On Saturday the 16th May I found myself able to disengage from the usual domestic responsibilities and slipped away mid afternoon in glorious sunshine for an assault on Briarty Hill (VK3/VC-029). Traffic on the drive to the Sunnyside Rd turnoff about 2.5 km east of Seville via Wandin North on the B380 was light and the weather was close to perfect in autumn. The sealed road took me north through a verdant valley of houses on large blocks and a few small farms. After about 4km Killara Rd. forks off to the right. Ignoring VK3ZPF’s instructions and also his map I sailed past, keeping the mountain on my right, thinking I was heading in the right direction. Killara Rd, however, turns west and after a few kilometers I was heading away from the hills and in open plains. I pulled over, checked the instructions, and retraced my path to Yarraloch Way, getting to the start of the fire track. The gate was closed.
My approximate reading of the map suggested the summit was about 2.5km away, which included a steep ‘goat track’ section. Not being able to go any further on wheels, and looking at the sinking sun, I decided to bail out and come back another day, rather than have a rushed activation and a walk down the goat track in the dark.
The fallback plan was Mt Dandenong, just 20 minutes away. As I am still very much a newbie to this SOTA game, I decided that a restaurant in the dark on a Saturday night wasn’t too bad an option. Arriving at the gate, an officer took $5 from me and asked me to park in the lower car park, as the others were full. A wedding reception was in full swing inside the circular building where one normally shelters from the winds or buys ice creams. I surveyed the site for potential operating positions, admiring the spectacular views of Melbourne soon after twilight, and settled on the gardens behind the reception area to the east, which offered mature trees and a number of outdoor tables and chairs. Androzic showed 627m, just 3m below the published summit.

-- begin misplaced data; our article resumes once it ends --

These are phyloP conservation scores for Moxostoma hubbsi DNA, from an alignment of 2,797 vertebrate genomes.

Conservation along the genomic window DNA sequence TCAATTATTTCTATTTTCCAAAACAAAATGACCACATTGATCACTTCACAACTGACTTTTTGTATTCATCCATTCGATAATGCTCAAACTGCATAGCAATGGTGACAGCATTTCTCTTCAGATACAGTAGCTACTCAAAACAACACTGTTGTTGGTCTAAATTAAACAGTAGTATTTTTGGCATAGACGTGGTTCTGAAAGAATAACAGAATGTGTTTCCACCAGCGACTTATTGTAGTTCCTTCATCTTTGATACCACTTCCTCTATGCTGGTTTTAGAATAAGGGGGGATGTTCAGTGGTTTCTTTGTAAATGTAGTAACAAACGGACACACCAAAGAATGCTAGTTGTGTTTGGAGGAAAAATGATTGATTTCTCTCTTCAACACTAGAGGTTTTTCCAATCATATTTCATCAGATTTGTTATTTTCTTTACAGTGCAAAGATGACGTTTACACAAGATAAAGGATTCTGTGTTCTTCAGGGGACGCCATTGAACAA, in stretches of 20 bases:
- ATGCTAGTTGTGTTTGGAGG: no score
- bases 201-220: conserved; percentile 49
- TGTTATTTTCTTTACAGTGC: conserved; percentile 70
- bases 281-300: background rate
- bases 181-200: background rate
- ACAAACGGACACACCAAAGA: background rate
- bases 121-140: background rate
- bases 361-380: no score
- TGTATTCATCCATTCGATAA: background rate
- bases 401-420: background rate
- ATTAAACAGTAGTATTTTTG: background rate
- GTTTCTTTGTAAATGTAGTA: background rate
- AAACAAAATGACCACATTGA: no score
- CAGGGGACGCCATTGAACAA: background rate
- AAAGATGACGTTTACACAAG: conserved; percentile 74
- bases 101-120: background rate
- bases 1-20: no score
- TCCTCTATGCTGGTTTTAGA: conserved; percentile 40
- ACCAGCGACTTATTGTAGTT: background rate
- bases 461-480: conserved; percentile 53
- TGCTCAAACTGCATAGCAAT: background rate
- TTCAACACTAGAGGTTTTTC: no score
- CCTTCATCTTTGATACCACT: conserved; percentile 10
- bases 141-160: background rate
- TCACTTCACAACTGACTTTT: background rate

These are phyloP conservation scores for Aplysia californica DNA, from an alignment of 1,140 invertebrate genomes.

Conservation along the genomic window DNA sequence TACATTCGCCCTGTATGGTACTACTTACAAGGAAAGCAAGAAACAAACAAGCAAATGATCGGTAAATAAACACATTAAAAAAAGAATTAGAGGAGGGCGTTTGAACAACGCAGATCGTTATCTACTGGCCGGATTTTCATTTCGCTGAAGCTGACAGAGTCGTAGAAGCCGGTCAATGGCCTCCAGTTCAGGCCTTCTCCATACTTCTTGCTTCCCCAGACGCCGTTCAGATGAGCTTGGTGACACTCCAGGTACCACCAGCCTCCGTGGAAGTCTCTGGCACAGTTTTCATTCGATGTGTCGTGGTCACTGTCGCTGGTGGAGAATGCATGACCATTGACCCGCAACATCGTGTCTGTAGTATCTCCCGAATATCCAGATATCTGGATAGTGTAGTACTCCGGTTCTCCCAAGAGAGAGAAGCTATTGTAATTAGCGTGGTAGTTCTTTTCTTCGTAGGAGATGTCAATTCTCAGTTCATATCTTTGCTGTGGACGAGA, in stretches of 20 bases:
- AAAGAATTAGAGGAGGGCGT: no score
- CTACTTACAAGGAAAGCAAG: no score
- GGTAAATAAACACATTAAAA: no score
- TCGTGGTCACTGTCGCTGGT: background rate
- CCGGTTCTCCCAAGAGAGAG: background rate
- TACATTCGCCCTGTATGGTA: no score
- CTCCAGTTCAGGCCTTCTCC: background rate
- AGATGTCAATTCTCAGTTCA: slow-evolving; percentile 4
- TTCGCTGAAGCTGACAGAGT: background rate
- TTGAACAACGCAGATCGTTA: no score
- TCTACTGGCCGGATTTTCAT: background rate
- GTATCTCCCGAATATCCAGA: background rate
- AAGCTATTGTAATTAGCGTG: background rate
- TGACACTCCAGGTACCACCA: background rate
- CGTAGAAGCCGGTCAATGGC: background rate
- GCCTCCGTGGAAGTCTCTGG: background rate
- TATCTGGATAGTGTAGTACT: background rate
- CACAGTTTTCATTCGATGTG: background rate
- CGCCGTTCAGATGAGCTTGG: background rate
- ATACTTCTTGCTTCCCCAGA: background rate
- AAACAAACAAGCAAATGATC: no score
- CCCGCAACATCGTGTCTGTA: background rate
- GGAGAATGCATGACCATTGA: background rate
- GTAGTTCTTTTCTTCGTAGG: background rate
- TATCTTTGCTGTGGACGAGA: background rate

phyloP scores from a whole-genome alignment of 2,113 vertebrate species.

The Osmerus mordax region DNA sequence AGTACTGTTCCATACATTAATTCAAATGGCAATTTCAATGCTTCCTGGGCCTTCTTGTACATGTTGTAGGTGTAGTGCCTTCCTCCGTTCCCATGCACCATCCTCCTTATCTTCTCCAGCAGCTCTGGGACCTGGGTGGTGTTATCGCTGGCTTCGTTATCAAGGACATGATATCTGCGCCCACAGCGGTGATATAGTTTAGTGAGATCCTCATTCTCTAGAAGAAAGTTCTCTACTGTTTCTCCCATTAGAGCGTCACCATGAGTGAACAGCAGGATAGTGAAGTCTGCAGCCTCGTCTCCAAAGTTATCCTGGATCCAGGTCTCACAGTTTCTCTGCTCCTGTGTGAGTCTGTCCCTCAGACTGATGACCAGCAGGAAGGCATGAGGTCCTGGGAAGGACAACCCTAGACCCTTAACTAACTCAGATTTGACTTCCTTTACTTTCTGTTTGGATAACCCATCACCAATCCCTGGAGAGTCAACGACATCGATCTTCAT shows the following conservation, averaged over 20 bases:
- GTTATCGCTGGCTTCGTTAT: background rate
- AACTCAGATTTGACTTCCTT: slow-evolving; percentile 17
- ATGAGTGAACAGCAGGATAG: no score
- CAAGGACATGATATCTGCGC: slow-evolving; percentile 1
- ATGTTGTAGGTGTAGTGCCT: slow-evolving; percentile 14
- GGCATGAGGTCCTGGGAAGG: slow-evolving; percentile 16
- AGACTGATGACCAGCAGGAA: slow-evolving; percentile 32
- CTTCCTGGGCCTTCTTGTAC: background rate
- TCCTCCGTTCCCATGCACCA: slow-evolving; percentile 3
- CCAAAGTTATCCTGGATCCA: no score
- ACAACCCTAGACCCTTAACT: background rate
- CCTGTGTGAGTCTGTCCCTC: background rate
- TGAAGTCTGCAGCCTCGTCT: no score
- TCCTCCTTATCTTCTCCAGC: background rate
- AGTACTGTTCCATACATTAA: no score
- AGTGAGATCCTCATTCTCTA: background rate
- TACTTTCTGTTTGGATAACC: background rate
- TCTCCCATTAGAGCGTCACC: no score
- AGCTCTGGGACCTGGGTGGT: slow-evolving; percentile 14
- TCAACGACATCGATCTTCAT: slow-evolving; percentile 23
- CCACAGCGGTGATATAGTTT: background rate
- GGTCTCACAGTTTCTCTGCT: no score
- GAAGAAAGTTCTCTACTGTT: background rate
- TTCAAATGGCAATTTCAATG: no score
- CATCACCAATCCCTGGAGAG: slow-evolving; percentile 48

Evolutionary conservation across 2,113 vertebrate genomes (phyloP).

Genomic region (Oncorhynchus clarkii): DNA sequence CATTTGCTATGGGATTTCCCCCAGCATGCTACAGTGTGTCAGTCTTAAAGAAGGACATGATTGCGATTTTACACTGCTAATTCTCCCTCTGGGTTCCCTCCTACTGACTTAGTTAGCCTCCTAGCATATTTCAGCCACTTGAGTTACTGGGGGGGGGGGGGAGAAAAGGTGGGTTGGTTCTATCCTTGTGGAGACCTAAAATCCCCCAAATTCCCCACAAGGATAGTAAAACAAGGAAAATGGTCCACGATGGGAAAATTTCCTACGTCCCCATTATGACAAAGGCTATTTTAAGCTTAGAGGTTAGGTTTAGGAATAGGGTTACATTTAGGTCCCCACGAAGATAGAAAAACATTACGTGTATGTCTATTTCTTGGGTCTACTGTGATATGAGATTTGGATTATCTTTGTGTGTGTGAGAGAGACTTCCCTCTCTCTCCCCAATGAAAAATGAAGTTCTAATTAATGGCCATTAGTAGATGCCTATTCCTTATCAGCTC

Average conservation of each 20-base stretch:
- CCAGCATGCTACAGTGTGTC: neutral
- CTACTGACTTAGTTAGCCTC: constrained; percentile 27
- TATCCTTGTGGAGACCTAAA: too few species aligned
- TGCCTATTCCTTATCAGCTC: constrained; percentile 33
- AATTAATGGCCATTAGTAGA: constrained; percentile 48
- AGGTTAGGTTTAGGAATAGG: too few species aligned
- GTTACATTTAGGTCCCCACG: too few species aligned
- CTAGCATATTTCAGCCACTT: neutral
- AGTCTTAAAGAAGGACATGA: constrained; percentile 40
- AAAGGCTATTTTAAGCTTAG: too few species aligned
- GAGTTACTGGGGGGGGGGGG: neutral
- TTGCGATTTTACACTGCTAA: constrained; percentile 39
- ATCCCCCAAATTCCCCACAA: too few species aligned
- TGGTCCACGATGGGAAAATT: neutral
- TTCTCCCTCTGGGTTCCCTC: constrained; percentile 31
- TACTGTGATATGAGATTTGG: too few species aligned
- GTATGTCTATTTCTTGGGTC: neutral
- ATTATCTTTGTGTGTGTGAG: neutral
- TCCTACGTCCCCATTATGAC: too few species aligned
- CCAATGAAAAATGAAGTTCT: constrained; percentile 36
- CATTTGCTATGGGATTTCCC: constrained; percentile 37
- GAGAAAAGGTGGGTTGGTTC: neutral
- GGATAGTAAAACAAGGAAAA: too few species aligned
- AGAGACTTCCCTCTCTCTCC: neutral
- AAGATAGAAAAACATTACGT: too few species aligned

The 40m dipole was strung over a 5 to 6 meter branch of a beautiful moss-covered birch and the MST400 fired up on one of the nearby benches. It was just after 7pm and 40m had the usual mix of a few locals, near-Asian babble and weak but discernable US west coast sigals. It was much quieter than I had expected, given the amount of RF and collective ERP that emanates from the summit. Fine reception indeed.
I was only a few hundred meters from one of the famous TV towers. Conditions were dry, still and cool but not cold, and enough light from the reception center filtered into the gardens so that I could see roughly around the table. Nine QSOs followed, over about 40 minutes, including two VK6s and a VK4 returning 5×5 reports, after which the band conditions seemed to change, and local stations disappeared.
|09:12z||VK6MB||7MHz||SSB||Mike, 55 received|
|09:17z||VK4FFAB||7MHz||SSB||Rob, 55 received|
I was aware of people from the wedding reception moving between the party and nearby car parks, and wondered what they might think I was doing if they saw me hovering with glowing electronics in the garden after dark. At one point the dark figure of a man appeared, about 30 meters away, standing with his legs apart and facing me directly. He looked menacing as I sat dead still, waiting for him to challenge me or pull out a huge security guard’s torch. In fact he was more interested in another object in his hand. The distant sound of a trickle of liquid hitting the garden bed gave away his mission. Once emptied, he turned and walked slowly back across the car park, presumably destined once more for the bar inside. It never ceases to intrigue me why some men prefer to use a garden bed rather than use perfectly good facilities inside. It must be some territorial primal instinct.
My primitive territorial instincts to qualify VC-025 sated, I packed up and drove home, after a fun activation experience and a pleasant evening.
I attempted some phone camera shots but the battery was nearly flat and the flash would not operate, so all I got was a flash-less image of the radio display.
Next time I will make a point of bringing back some ‘Melbourne after dark’ shots. Radio aside, the views more than justify the drive up from the suburbs after a fine day and when the coming evening will be still.